#### Transcript Knowledge Discovery in Databases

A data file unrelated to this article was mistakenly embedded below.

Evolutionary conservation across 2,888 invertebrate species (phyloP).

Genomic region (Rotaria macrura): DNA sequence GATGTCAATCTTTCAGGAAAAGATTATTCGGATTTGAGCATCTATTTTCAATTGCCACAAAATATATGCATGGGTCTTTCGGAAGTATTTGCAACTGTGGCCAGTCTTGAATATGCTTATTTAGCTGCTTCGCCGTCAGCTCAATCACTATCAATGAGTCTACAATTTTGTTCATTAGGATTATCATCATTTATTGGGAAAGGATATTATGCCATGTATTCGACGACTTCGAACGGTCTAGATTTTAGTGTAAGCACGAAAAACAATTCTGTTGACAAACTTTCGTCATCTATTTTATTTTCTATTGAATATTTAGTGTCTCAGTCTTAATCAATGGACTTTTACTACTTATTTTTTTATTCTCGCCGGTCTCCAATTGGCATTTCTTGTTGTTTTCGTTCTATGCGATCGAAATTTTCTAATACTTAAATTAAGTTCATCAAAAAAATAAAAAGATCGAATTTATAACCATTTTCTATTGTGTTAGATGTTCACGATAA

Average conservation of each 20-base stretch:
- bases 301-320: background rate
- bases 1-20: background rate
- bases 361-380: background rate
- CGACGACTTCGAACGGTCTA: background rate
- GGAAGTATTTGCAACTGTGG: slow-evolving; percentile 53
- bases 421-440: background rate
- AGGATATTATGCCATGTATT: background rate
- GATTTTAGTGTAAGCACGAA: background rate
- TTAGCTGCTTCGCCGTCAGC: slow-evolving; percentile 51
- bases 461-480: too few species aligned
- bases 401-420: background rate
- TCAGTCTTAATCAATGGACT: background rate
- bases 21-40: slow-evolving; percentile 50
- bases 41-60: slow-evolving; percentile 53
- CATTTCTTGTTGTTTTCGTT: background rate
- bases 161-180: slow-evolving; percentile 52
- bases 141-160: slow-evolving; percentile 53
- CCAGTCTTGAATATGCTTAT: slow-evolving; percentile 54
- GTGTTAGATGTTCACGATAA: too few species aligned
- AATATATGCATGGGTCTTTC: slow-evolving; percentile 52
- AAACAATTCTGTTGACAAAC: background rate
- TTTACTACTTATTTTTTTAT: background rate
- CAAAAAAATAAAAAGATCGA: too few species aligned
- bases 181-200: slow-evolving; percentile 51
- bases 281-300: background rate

Brief introduction to lectures Lecture 5: Automatic cluster detection Lecture 6: Artificial neural networks Lecture 7: Evaluation of discovered knowledge Transparencies prepared by Ho Tu Bao [JAIST] 1 Lecture 5: Automatic Cluster Detection • One of the most widely used KDD classification techniques for unsupervised data. • Content of the lecture 1. 2. 3. 4. Introduction Partitioning Clustering Hierarchical Clustering Software and case-studies • Prerequisite: Nothing special 2 Partitioning Clustering A partition of a set of n objects X {x1 , x2 ,..., xn } is a collection of K disjoint non - empty subsets P1 , P2 ,..., PK of X (K n), often called clusters , satisfying the following conditions : (1) they are disjoint : Pi Pj 0 for all Pi and Pj, i j (2) their union is X : P1 P2 ... PK X. Denote the partition P {P1, P2,..., PK }, Pi are called components of P • Each cluster must contain at least one object • Each object must belong to exactly one group 3 Partitioning Clustering What is a “good” partitioning clustering? Key ideas: Objects in each group are similar and objects between different groups are dissimilar. P {{x1 , x4 , x7 , x9 , x10},{x2 , x7 },{x3 , x5 , x6 }} P1 P2 P3 Minimize the within-group distance and Maximize the between-group distance. Notice: Many ways to define the “within-group distance” (the average of distance to the group’s center or the average of distance between all pairs of objects, etc.) and to define the “between-group distance”. It is in general impossible to find the optimal clustering. 4 Hierarchical Clustering Partition Q is nested into partition P if every component of Q is a subset of a component of P. P {x1 , x4 , x7 , x9 , x10},{x2 , x8},{x3 , x5 , x6 } Q {x1 , x4 , x9 },{x7 , x10},{x2 , x8},{x5},{x3 , x6 } A hierarchical clustering is a sequence of partitions in which each partition is nested into the next partition in the sequence. (This definition is for bottom-up hierarchical clustering. In case of top-down hierarchical clustering, “next” becomes “previous”). 5 Bottom-up Hierarchical Clustering x1 , x2 , x3 , x4 , x5 , x6 {x1 , x2 , x3 , x4},{x5 , x6} {x1 , x2 , x3},{x4},{x5 , x6} {x1},{x2 , x3},{x4},{x5},{x6} {x1},{x2},{x3},{x4},{x5},{x6} x1 x2 x3 x4 x5 x6 6 Top-Down Hierarchical Clustering x1 , x2 , x3 , x4 , x5 , x6 {x1 , x2 , x3 , x4},{x5 , x6} {x1 , x2 , x3},{x4},{x5 , x6} {x1},{x2 , x3},{x4},{x5},{x6} {x1},{x2},{x3},{x4},{x5},{x6} x1 x2 x3 x4 x5 x6 7 OSHAM: Hybrid Model Brief Description of Concepts Concept Hierarchy Discovered Concepts Multiple Inheritance Concepts Wisconsin Breast Cancer Data Attributes 8 Brief introduction to lectures Lecture 1: Overview of KDD Lecture 2: Preparing data Lecture 3: Decision tree induction Lecture 4: Mining association rules Lecture 5: Automatic cluster detection Lecture 6: Artificial neural networks Lecture 7: Evaluation of discovered knowledge 9 Lecture 6: Neural networks • One of the most widely used KDD classification techniques. • Content of the lecture 1. Neural network representation 2. Feed-forward neural networks 3. Using back-propagation algorithm 4. Case-studies • Prerequisite: Nothing special 10 Brief introduction to lectures Lecture 1: Overview of KDD Lecture 2: Preparing data Lecture 3: Decision tree induction Lecture 4: Mining association rules Lecture 5: Automatic cluster detection Lecture 6: Artificial neural networks Lecture 7: Evaluation of discovered knowledge 11 Lecture 7 Evaluation of discovered knowledge • One of the most widely used KDD classification techniques. • Content of the lecture 1. Cross validation 2. Bootstrapping 3. Case-studies • Prerequisite: Nothing special 12 Out-of-sample testing Training data Induction method 2/3 Historical Data (warehouse) Sampling method Sample data Sampling method Model 1/3 Testing data Error estimation error The quality of the test sample estimate is dependent on the number of test cases and the validity of the independent assumption 13 Cross Validation Historical Data (warehouse) Sampling method 10-fold cross validation appears adequate (n = 10) iterate Sample 1 Sample data Sampling method Sample 2 ... Sample n - Mutually exclusive - Equal size Induction method Model Error estimation Run’s error Error estimation 14 Evaluation: k-fold cross validation (k=3) 1 1 2 to be evaluated 2 A method 3 1 3 2 3 A data set randomly split the data set into 3 subsets of equal size run on each 2 subsets as training data to find knowledge 3 2 1 test on the rest subset as testing data to evaluate the accuracy average the accuracies as final evaluation 15 Outline of the presentation Objectives, Brief Discussion Prerequisite Introduction and and Content to Lectures Conclusion This presentation summarizes the content and organization of lectures in module “Knowledge Discovery and Data Mining” 16